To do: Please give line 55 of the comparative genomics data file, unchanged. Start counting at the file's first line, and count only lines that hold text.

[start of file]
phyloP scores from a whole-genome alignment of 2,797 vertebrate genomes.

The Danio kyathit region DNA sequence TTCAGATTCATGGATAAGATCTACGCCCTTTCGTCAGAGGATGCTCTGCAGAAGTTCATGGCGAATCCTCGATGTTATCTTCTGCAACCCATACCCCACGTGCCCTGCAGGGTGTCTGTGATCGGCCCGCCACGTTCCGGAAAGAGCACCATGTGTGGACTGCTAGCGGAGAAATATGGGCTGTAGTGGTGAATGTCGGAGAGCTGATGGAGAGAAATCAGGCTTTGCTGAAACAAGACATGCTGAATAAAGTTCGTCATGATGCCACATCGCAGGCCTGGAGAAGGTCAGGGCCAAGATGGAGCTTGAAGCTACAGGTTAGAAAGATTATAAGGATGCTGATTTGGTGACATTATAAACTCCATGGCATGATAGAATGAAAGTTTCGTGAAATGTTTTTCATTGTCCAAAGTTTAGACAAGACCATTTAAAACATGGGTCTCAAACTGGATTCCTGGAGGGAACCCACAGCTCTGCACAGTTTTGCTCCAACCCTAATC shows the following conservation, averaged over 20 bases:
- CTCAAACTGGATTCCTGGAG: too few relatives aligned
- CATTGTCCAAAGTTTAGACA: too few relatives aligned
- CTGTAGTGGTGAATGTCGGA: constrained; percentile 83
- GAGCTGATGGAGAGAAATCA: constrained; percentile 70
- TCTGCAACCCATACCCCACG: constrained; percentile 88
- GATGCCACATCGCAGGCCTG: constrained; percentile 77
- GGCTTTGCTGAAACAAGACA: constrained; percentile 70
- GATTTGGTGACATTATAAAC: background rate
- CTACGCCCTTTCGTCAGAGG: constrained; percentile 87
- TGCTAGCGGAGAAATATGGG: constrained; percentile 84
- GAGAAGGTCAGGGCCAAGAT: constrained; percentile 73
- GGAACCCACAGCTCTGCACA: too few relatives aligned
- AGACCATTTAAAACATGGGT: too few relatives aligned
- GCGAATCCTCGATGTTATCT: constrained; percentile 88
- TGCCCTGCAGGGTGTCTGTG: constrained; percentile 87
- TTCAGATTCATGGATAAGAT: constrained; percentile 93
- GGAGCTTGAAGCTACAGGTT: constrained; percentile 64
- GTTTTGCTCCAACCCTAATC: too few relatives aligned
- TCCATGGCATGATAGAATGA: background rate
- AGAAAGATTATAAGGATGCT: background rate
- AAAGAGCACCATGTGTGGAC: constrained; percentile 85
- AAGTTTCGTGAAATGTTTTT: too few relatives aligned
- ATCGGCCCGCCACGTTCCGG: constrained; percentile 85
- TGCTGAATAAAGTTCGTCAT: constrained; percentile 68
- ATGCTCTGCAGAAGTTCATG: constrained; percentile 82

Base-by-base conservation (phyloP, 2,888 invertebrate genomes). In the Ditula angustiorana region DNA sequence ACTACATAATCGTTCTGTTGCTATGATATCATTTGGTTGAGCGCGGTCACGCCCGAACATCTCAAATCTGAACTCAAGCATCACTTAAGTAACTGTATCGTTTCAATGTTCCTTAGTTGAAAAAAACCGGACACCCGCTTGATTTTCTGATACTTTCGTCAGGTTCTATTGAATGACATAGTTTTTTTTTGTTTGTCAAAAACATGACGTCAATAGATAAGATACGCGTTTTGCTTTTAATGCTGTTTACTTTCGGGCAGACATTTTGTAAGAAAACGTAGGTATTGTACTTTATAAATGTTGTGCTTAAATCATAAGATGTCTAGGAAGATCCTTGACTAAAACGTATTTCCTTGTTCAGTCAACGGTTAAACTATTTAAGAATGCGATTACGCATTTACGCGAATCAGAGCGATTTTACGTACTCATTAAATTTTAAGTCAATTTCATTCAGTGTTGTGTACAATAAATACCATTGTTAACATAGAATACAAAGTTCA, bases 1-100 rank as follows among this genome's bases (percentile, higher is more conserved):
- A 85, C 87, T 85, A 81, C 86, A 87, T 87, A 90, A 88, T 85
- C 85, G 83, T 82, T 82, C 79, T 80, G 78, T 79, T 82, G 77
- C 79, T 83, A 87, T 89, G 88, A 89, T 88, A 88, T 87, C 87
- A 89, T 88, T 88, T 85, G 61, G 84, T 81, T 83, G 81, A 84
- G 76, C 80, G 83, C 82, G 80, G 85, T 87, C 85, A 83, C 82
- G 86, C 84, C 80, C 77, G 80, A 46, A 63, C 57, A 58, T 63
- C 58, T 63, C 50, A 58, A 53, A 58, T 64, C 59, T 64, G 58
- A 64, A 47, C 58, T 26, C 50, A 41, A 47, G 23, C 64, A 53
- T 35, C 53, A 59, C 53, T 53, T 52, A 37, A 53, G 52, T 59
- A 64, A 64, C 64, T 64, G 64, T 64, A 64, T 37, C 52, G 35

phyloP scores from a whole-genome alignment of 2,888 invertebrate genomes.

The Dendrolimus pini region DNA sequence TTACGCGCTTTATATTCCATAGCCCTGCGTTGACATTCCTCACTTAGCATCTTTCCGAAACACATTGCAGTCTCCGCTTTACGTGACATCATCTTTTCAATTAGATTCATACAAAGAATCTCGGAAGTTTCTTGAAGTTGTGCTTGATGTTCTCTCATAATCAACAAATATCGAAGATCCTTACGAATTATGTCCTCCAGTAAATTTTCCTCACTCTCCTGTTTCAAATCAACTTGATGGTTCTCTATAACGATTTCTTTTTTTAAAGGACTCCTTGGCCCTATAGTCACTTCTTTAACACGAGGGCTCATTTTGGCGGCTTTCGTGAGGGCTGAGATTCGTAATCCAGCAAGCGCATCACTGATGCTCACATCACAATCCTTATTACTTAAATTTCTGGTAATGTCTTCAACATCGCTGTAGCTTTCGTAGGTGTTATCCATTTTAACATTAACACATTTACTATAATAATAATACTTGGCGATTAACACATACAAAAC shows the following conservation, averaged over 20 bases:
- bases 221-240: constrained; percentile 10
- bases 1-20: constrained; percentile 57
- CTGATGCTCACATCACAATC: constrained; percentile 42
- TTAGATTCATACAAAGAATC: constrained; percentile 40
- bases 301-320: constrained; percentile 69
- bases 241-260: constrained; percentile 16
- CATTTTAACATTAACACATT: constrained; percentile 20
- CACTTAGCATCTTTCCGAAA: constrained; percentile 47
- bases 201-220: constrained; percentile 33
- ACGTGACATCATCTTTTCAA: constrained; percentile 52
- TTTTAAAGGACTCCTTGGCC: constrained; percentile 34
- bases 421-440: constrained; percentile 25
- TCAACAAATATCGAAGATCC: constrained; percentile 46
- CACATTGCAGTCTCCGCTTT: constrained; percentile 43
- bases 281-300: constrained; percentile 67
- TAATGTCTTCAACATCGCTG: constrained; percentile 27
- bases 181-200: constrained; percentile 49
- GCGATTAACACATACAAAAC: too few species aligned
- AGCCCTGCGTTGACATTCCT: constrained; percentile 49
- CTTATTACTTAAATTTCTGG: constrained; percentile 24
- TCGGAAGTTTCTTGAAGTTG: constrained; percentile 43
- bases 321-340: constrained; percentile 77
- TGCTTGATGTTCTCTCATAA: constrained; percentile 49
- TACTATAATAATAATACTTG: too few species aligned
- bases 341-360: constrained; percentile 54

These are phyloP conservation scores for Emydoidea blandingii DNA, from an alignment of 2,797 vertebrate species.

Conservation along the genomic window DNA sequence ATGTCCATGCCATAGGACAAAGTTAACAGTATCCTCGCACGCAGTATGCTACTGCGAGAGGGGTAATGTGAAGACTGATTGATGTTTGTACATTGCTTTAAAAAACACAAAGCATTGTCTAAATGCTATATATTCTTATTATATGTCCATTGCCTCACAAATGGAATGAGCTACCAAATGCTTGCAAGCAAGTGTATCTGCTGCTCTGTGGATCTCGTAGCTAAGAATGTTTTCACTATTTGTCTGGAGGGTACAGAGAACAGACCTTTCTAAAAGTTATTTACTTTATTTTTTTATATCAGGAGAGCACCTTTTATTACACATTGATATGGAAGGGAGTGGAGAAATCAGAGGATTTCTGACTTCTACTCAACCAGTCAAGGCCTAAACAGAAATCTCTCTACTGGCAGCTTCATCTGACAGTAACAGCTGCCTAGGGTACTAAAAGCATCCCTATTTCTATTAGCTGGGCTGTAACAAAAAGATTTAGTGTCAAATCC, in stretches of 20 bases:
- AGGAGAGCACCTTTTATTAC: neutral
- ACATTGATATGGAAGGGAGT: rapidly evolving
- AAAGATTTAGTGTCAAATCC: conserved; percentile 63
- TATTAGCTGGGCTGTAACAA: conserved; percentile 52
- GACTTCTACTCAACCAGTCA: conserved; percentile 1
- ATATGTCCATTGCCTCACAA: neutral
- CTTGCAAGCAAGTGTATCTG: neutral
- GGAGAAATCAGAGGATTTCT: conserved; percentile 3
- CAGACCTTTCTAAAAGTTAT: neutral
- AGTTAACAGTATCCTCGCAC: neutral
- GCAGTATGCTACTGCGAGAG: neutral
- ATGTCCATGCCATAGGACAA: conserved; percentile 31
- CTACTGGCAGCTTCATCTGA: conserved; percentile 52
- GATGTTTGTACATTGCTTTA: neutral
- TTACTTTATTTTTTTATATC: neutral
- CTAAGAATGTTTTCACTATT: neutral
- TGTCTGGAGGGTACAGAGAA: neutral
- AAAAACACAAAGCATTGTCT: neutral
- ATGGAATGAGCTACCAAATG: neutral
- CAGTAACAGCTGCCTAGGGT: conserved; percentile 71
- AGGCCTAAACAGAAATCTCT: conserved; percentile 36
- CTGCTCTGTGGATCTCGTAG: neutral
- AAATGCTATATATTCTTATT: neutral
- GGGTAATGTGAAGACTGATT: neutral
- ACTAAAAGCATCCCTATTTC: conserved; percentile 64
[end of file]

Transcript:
- bases 281-300: constrained; percentile 67